It’s an almost daily occurrence, seeing strange messages or marketing rubbish appearing in the social media timelines of those to whom we are connected, knowing full well it is not they who have posted it.
It can be a heart-stopping moment for the victims as they realise they will be seen as the polluter of other people’s news feeds, particularly if the account in question is a business one.
Pretty quickly someone will usually take the time to post them a direct message or comment pointing out this invasion of their social media identity and probably telling them that they have been ‘hacked’. Leaving aside the fact that the correct term for such online break-ins is ‘cracking’, not ‘hacking’, there is a distinct probability that it is not the individual’s account which has been compromised, but more likely a service to which they are subscribed. It is a distinction worth understanding and which could save you future grief of this nature.
We all sign up for a plethora of competing third-party services these days, sometimes almost without thinking or even realising it. Photo-sharing apps, link shorteners, blogging services, they all seem to demand your Twitter and/or Facebook log-in. Indeed, depending on what they are designed to do, some would be unusable without supplying those particular details.
That’s all well and good, but in the rather fast-paced world of internet development, many of those services will have a tendency to atrophy over time. Some of them you’ll forget you even subscribed to, as the next, improved contender comes along.
Even the ones you carry on using might remain almost hobby operations, started by well-meaning founders but never developed into the kind of enterprise that deploys enterprise-standard security; and that’s where the problem lies.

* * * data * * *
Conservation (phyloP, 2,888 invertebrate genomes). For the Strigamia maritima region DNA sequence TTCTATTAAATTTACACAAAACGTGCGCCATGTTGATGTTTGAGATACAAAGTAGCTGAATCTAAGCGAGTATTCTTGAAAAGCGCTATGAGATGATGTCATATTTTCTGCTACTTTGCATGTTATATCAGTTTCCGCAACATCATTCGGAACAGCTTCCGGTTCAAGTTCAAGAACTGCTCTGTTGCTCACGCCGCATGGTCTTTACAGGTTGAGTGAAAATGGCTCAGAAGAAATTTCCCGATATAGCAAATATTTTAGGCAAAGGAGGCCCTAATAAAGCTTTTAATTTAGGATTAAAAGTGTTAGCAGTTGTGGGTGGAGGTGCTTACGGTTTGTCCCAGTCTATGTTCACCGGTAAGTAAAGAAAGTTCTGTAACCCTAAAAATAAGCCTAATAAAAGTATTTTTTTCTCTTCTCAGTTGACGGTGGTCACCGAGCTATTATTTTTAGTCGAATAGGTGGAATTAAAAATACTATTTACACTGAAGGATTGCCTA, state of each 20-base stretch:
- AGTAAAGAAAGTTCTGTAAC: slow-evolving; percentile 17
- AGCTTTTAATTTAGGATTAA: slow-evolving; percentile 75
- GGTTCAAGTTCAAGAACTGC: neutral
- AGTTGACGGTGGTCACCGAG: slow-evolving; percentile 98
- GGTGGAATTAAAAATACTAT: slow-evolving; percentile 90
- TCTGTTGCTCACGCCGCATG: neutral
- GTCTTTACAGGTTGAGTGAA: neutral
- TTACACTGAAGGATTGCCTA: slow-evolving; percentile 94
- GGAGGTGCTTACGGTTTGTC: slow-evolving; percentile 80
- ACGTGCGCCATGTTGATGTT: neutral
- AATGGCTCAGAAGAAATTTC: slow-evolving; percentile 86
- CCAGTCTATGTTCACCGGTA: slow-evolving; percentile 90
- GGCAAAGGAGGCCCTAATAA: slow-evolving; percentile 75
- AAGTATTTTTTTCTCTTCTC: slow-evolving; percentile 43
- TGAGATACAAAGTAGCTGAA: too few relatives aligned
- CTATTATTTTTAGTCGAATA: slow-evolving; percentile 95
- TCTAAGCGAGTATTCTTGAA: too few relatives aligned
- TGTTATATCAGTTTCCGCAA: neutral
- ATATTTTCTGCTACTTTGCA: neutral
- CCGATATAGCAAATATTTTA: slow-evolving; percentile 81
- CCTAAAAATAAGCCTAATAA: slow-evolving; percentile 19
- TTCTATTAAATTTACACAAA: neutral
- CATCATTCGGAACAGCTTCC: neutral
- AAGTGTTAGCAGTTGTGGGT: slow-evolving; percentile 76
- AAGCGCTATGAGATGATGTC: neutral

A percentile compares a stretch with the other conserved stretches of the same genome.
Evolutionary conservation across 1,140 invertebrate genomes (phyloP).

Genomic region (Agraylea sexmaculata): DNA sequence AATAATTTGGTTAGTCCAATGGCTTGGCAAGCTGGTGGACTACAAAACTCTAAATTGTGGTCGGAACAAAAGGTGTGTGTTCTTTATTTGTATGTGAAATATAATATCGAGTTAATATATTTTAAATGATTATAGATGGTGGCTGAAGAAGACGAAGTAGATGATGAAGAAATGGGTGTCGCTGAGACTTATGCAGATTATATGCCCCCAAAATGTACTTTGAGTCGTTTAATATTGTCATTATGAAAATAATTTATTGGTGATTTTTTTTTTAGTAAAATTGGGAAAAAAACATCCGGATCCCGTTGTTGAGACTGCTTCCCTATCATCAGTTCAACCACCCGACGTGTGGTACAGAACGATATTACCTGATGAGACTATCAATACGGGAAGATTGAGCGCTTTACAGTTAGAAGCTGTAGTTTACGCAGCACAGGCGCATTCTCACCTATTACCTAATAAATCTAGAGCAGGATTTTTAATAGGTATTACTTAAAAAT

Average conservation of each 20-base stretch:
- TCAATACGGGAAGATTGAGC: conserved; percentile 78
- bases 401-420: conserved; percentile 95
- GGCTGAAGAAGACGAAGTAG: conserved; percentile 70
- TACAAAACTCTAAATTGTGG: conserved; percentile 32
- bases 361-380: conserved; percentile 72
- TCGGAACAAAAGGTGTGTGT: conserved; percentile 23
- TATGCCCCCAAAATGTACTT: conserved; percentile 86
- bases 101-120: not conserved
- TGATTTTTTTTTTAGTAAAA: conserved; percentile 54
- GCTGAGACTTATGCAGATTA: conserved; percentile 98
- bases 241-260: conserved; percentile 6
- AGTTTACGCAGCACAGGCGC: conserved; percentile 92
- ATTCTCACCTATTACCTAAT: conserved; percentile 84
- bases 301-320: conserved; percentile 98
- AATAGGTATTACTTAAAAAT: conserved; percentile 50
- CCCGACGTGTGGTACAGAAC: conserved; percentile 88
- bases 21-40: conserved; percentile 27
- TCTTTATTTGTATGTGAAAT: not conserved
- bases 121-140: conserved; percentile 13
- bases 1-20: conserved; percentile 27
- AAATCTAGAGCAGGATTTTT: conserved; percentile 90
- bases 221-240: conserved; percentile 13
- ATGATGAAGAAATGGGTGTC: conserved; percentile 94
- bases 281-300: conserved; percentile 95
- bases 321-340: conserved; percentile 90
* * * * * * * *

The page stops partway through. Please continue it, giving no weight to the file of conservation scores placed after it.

Because they’re not secure enough, they can get cracked by crackers (not hacked by hackers – hacking is actually a positive term denoting hard work on software development. But I digress . . .). Alternatively the defunct service could be sold or passed on by the original developer because those log-ins (your log-in credentials) have a value. That’s when they can start being put to nefarious uses.
While the whole concept of having your account attacked feels quite sinister, in by far the majority of cases it’s not a personal attack for which you have been singled out, but a blunt instrument that has probably been applied to tens of thousands of accounts at the same time. In this scenario it’s extremely unlikely that someone has cracked your personal password. That said, if this kind of thing happens to you, you should always change your password for the affected service, in case someone has got hold of an unencrypted password file for everyone’s account.
What can you do to stop it happening? While you can’t eliminate the risk altogether, a semi-regular audit of who you’ve given access to your social media accounts is always advisable. Visit your account settings and look for the list of services allowed to connect. You might be surprised how many there are and how many you no longer use.
It’s a very simple thing to do, but it could just stop your friends and aquaintances from assuming you have made a career change into the Viagra retailing business!